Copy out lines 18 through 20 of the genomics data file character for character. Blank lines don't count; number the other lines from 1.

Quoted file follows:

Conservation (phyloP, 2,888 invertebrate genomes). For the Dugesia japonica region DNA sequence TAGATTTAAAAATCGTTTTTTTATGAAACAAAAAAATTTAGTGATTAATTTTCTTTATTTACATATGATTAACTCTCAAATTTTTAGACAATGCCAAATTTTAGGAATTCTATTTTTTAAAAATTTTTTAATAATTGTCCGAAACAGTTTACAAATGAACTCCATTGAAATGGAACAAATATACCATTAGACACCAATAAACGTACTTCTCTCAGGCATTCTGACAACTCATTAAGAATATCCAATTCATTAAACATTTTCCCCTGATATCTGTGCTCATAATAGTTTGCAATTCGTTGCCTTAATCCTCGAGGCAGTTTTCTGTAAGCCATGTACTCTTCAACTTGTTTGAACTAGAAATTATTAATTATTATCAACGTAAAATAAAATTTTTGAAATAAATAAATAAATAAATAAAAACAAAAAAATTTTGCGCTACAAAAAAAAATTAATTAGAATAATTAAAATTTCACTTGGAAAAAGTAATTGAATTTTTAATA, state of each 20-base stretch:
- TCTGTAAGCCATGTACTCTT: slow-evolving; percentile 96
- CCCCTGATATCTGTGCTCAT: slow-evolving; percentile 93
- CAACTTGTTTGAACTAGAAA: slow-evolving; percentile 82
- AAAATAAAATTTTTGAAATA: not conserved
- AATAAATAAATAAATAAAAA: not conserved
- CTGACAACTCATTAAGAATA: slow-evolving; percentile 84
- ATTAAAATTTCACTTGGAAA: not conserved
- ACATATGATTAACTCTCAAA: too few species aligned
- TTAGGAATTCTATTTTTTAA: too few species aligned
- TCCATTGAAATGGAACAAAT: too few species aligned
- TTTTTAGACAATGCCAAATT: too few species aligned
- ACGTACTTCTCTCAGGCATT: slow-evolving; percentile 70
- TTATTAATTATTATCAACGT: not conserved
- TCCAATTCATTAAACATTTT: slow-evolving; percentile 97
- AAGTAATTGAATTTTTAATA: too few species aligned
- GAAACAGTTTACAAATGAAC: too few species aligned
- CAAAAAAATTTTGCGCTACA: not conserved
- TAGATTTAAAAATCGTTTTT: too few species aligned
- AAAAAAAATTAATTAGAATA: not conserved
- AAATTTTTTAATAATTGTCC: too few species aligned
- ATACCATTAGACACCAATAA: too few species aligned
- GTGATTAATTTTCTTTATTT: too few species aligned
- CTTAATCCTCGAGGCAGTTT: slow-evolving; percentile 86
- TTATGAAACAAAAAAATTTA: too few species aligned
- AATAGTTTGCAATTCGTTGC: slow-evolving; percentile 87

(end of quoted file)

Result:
- CAAAAAAATTTTGCGCTACA: not conserved
- TAGATTTAAAAATCGTTTTT: too few species aligned
- AAAAAAAATTAATTAGAATA: not conserved